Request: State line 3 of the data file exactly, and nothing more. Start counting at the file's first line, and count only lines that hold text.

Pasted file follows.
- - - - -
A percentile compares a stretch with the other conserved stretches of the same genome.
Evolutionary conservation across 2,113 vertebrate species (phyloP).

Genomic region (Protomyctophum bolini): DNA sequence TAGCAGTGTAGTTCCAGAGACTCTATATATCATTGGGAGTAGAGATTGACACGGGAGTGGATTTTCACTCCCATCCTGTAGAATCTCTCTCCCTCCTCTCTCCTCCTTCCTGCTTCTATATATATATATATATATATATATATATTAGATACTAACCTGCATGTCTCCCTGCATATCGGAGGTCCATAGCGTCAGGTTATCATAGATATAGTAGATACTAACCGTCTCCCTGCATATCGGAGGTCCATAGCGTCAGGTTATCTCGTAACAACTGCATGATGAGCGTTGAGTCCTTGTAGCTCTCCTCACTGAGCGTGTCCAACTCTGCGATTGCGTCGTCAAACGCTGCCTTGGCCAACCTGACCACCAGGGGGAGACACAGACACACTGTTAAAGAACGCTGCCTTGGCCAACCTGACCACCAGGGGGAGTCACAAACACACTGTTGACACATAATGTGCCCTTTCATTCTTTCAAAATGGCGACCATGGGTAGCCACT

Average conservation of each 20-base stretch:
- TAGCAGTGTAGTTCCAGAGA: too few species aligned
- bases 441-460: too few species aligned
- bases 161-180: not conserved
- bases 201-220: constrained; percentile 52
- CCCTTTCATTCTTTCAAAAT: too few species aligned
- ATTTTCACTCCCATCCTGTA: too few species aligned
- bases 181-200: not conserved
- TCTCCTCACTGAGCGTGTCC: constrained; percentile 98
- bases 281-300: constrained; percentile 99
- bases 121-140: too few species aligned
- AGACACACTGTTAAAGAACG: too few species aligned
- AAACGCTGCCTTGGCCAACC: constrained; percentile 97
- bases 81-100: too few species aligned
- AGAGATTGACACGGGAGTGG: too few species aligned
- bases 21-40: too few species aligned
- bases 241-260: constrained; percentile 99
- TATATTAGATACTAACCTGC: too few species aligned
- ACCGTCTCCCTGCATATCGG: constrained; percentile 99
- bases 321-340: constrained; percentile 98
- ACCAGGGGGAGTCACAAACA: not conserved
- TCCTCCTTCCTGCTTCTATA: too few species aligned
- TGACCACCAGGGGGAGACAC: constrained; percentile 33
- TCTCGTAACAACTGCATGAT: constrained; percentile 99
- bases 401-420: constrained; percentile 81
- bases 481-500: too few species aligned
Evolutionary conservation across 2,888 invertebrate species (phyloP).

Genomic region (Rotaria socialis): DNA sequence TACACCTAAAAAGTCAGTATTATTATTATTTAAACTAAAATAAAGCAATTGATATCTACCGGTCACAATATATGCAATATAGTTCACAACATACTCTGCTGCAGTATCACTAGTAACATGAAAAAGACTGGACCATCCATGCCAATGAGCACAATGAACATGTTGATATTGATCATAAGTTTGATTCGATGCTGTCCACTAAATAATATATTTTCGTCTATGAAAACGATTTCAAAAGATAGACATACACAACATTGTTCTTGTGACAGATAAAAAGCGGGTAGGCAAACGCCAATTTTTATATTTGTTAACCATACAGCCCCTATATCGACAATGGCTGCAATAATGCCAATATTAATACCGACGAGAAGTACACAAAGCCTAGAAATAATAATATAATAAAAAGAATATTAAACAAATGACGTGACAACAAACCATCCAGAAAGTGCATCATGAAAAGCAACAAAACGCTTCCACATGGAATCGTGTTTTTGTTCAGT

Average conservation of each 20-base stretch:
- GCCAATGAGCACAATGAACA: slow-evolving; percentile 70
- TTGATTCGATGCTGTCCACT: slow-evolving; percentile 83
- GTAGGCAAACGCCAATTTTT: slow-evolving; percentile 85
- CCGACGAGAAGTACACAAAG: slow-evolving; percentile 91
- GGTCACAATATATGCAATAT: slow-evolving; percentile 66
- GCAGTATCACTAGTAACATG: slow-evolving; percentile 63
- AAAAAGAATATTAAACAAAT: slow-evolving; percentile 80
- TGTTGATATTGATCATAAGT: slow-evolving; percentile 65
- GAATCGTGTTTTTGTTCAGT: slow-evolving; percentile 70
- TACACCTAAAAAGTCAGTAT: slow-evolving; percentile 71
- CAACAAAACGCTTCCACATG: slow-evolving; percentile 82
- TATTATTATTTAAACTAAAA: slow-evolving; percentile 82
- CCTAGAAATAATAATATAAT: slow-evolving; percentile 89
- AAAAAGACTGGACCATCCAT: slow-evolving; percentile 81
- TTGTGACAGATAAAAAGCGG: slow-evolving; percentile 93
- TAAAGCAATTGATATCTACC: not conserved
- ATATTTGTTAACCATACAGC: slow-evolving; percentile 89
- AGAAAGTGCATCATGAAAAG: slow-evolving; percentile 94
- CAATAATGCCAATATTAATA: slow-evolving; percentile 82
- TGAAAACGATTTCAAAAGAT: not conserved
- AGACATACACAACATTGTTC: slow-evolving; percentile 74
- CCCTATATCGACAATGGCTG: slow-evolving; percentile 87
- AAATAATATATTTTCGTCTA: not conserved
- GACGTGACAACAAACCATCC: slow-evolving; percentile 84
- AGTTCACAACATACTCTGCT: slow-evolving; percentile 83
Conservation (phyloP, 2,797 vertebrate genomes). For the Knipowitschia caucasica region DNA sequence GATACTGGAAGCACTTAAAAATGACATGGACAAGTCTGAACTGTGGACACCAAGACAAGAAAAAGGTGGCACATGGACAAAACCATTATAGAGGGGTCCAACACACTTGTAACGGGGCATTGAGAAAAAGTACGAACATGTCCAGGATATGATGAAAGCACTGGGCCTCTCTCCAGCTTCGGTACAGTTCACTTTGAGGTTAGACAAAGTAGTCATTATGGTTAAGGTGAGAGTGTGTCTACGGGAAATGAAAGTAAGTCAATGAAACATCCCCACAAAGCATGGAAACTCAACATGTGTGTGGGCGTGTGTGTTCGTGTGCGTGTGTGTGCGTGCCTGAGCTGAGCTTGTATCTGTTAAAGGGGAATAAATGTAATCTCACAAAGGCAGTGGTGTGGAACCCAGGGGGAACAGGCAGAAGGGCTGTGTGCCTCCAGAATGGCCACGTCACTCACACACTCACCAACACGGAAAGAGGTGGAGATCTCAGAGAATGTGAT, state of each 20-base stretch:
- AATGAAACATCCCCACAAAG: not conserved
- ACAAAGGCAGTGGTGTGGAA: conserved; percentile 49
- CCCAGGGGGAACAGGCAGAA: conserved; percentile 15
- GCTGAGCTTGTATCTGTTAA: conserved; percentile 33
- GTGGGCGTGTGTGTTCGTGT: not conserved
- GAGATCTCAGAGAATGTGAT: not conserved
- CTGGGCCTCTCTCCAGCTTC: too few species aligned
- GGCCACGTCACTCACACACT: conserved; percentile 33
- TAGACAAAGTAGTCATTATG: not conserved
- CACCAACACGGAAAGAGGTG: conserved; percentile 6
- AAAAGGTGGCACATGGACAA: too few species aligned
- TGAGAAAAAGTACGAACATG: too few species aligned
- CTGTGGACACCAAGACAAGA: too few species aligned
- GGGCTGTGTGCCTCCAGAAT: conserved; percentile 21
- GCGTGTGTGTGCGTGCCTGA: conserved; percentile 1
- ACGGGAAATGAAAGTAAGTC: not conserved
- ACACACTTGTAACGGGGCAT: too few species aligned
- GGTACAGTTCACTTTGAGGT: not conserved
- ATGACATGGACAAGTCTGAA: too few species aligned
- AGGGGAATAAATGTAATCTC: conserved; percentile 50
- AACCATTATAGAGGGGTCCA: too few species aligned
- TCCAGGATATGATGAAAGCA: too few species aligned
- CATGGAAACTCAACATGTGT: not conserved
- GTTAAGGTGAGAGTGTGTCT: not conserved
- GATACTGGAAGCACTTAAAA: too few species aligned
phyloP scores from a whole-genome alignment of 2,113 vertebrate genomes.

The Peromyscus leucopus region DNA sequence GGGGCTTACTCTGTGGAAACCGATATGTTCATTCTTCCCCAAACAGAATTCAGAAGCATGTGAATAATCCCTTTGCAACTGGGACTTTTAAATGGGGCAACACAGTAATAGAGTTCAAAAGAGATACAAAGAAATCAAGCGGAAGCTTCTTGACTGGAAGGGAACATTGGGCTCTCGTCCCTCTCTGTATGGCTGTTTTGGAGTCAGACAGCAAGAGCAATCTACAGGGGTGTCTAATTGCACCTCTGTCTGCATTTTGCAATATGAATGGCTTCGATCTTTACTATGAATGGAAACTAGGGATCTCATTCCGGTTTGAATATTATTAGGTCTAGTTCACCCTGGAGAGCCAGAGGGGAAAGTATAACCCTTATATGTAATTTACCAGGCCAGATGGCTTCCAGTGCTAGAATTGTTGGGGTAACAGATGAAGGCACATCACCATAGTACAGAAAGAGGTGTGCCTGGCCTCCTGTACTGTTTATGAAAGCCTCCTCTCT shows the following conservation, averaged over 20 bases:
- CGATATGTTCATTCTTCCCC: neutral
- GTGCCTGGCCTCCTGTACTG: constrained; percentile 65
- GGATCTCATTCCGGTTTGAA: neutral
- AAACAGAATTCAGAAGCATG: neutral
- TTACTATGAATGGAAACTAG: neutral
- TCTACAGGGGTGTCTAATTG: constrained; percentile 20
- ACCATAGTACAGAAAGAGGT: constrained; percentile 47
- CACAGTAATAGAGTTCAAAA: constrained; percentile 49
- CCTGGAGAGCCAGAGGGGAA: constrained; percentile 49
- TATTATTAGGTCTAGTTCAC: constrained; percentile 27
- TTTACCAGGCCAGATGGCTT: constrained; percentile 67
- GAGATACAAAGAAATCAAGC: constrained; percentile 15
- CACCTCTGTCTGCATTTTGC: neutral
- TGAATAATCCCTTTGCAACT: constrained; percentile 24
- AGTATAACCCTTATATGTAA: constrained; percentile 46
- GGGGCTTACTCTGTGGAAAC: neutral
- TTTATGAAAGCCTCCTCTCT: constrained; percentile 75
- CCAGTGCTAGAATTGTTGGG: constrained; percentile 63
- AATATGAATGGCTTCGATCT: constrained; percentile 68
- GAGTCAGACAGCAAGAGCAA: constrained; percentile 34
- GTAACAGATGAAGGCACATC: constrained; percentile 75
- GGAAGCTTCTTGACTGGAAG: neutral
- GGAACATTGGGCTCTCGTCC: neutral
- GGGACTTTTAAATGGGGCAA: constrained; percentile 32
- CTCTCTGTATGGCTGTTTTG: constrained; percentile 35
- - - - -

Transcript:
Genomic region (Protomyctophum bolini): DNA sequence TAGCAGTGTAGTTCCAGAGACTCTATATATCATTGGGAGTAGAGATTGACACGGGAGTGGATTTTCACTCCCATCCTGTAGAATCTCTCTCCCTCCTCTCTCCTCCTTCCTGCTTCTATATATATATATATATATATATATATATTAGATACTAACCTGCATGTCTCCCTGCATATCGGAGGTCCATAGCGTCAGGTTATCATAGATATAGTAGATACTAACCGTCTCCCTGCATATCGGAGGTCCATAGCGTCAGGTTATCTCGTAACAACTGCATGATGAGCGTTGAGTCCTTGTAGCTCTCCTCACTGAGCGTGTCCAACTCTGCGATTGCGTCGTCAAACGCTGCCTTGGCCAACCTGACCACCAGGGGGAGACACAGACACACTGTTAAAGAACGCTGCCTTGGCCAACCTGACCACCAGGGGGAGTCACAAACACACTGTTGACACATAATGTGCCCTTTCATTCTTTCAAAATGGCGACCATGGGTAGCCACT